They eliminate chances of creating errors either by commission or omission since physician has formulated a right diagnosis and a well structured treatment plan. With assessment and diagnosis, it is easy for physician to track down the patient’s treatment progress.
This fact is aided by the formulated goals, treatment procedures, and the set time frame to achieve better prognosis. To sum up, assessment and diagnosis forms basis for treatment structure and guide in the treatment process for both the physician and patient (Erford, 2010).
Misdiagnosis has repercussions, which includes; being a contributing factor to patient’s death. For instance, if immediate medical interventions are not taken to reverse, alleviate symptoms or stop disease pathogenesis patient may die within short duration.
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In psychiatric cases misdiagnosis puts patients at risk of experiencing suicidal attempts (Braun & Cox, 2005). These incidences are common in psychiatric patients suffering from bipolar disorder especially during hypomania, manic or during depressive episodes attacks (Meds cape: consequences of misdiagnosis, 2005).
Wrong diagnosis prolongs patients suffering. Additionaly, it can attract other related problems like family, social, and occupational problems. Incidences of psychiatric patients in depersonalization or de-realization states losing their jobs, having conflicts with family or colleagues and breaking up of their relationships have emerged in the past ( Bufford, 2008).
Medication errors related to wrong diagnosis pose a major threat in terms of patient’s improper treatment, in addition to worsening of patient’s condition.
For example, a patient with bipolar depression should not be administered with antidepressants without mood stabilizer because they can precipitate mania, or hypomania attacks (Forsloff, 2010). Additionally, misdiagnosis can lead to long term or recurrence of illness since patient is not getting the appropriate medical attention (Meds cape: consequences of misdiagnosis, 2005).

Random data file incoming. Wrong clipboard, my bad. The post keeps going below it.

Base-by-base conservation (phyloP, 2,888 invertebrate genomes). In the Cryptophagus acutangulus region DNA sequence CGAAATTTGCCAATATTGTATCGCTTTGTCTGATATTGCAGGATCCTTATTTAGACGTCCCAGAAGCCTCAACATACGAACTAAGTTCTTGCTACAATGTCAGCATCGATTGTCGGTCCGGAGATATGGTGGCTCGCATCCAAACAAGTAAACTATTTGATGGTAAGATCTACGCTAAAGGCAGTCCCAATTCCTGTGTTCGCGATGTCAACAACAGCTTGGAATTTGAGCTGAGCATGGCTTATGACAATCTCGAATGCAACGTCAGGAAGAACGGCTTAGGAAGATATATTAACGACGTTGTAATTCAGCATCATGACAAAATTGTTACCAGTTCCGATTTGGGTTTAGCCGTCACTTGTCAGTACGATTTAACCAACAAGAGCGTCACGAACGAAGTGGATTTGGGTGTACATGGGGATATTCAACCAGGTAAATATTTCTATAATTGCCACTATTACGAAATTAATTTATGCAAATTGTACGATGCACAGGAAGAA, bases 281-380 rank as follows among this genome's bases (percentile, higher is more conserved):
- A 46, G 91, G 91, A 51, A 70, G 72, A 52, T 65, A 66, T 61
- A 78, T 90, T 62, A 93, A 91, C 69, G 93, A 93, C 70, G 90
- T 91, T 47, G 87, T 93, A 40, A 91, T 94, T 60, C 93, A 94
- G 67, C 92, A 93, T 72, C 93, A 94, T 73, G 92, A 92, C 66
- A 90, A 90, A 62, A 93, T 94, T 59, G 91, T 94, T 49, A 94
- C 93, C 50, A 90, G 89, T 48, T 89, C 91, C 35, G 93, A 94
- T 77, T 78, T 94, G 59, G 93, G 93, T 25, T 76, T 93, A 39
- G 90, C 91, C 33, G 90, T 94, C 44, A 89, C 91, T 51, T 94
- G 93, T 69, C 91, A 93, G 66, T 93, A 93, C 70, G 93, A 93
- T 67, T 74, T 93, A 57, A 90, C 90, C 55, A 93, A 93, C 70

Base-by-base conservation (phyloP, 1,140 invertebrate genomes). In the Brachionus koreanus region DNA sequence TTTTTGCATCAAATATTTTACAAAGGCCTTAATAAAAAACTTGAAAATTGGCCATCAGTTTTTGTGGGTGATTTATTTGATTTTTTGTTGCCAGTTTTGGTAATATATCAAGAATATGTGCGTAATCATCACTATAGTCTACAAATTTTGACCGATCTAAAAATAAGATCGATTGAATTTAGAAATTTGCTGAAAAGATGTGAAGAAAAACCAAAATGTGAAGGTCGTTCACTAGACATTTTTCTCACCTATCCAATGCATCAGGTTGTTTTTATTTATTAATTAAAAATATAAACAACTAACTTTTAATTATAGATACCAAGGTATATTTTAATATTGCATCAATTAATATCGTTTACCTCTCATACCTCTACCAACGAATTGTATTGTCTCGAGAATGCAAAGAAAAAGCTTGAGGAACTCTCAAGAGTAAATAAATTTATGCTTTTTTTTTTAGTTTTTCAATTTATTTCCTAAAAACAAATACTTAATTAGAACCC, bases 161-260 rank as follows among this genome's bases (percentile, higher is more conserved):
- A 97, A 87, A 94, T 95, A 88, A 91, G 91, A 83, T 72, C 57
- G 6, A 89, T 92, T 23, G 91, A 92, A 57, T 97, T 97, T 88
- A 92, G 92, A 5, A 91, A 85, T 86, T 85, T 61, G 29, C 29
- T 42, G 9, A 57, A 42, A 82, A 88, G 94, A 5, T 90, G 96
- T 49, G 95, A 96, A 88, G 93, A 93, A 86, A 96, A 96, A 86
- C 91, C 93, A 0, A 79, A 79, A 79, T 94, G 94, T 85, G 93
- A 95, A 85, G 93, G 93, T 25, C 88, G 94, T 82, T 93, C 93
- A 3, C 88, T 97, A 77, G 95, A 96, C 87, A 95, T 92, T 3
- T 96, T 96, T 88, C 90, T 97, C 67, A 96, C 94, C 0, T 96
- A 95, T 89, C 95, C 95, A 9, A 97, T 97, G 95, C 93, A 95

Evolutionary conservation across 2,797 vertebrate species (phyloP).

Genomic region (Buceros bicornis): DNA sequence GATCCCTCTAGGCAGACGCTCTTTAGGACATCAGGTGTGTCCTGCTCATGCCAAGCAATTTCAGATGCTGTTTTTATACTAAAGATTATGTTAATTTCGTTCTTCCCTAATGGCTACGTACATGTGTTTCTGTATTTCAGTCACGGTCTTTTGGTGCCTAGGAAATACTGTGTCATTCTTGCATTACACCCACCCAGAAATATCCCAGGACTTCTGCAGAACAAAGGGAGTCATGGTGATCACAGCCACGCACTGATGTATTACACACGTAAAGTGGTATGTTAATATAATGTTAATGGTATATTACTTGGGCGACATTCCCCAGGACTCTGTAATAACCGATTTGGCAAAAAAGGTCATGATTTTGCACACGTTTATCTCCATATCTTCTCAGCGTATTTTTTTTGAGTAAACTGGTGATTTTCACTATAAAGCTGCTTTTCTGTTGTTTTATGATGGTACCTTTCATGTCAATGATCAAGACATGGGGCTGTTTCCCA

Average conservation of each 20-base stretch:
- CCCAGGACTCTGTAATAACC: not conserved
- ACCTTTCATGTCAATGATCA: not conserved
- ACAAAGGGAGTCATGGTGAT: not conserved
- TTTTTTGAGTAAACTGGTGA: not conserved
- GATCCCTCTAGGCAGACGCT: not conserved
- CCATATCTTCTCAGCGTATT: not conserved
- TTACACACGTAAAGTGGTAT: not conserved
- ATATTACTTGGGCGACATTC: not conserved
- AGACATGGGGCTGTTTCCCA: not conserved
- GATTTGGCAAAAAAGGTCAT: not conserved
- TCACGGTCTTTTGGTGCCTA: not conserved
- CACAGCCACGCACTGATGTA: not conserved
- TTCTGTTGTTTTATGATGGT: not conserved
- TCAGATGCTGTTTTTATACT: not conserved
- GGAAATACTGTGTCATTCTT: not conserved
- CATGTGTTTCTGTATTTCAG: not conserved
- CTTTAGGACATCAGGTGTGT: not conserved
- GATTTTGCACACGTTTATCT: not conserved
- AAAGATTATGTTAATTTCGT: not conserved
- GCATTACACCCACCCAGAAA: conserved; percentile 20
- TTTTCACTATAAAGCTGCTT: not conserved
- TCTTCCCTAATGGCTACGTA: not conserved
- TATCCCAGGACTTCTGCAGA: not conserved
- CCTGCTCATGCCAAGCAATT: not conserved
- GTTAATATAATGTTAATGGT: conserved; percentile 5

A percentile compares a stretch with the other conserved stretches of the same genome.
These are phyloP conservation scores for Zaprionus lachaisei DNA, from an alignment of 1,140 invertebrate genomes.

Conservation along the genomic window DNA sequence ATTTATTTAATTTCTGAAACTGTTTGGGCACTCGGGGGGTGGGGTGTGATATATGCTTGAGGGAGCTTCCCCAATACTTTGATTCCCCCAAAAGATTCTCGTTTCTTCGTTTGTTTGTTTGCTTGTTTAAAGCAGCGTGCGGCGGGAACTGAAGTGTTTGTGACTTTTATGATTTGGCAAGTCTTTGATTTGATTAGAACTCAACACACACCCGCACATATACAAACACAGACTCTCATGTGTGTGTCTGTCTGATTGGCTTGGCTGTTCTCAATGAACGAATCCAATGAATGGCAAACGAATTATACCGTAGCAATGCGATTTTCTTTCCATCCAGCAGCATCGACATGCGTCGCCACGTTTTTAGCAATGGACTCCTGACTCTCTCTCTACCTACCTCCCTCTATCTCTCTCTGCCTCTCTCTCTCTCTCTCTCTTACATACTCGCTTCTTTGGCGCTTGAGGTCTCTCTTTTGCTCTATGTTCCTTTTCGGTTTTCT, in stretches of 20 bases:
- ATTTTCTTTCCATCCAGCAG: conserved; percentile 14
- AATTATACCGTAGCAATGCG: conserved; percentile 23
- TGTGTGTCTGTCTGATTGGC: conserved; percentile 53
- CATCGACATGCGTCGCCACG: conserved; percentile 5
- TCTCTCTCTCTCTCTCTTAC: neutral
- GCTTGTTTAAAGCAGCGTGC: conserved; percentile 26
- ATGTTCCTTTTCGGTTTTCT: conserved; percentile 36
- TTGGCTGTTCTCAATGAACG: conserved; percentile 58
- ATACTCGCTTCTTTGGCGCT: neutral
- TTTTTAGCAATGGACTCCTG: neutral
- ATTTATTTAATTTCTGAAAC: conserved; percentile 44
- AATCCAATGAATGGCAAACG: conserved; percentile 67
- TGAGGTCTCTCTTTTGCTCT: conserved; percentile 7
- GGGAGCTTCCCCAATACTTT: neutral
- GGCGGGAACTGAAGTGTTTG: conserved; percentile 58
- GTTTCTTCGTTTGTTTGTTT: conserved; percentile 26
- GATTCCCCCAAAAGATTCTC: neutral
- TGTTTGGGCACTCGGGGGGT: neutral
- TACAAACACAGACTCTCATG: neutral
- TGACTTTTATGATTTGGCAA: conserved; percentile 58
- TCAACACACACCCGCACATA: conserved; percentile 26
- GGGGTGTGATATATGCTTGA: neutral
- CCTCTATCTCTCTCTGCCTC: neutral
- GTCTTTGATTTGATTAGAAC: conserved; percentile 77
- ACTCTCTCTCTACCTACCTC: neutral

To conclude, Case conceptualization is a critical therapeutic tool. It forms a basis for intervention since it helps physician to articulate the information gathered from the patient during physical assessment, interview and observation in order to come up with the right diagnosis (Kang, Kok & Bateman, 2005).
Physicians should adopt a treatment plan comprising of; therapy goals setup, choosing of appropriate treatment guidance procedure, and planning resource and time frame required (Sierra, 2009).
Braun, S. A., & Cox, J. A. (2005). Managed mental health care: Intentional misdiagnosis of mental disorders. Journal of Counseling & Development, 83(4), 425–433.
Bufford, R. K. (2008). Case studies: Escape from Alacatraz [sic]: Finding safety and peace. Journal of Psychology & Christianity, 27(1), 66–72.
Erford, B. (2010). Orientation to the Counseling Profession: Advocacy, Ethics, and Essential Professional Foundations. New York, NY: Springer.
Forsloff, C. (2010). Impact of wrong diagnosis on health care in America. Retrieved from http://www.digitaljournal.com/article/287533
Kang, S., Kok. P., & Bateman, A. (2005). Case formulation in psychotherapy: Revitalizing its usefulness as a clinical tool. Web.
Linda, S. (2004). Diagnosis and treatment planning in counseling. New York, NY: Springer.
Mead, M. A., Hohenshil, T. H., & Singh, K. (1997). How the DSM system is used by clinical counselors: A national study. Journal of Mental Health Counseling, 19(4), 383–401.
Meds cape: consequences of misdiagnosis. (2005). Retrieved from https://www.medscape.com/viewarticle/507703_4
Sierra, M. (2009). Depersonalization: A new look at a neglected syndrome. Washington, DC: American Psychological Association.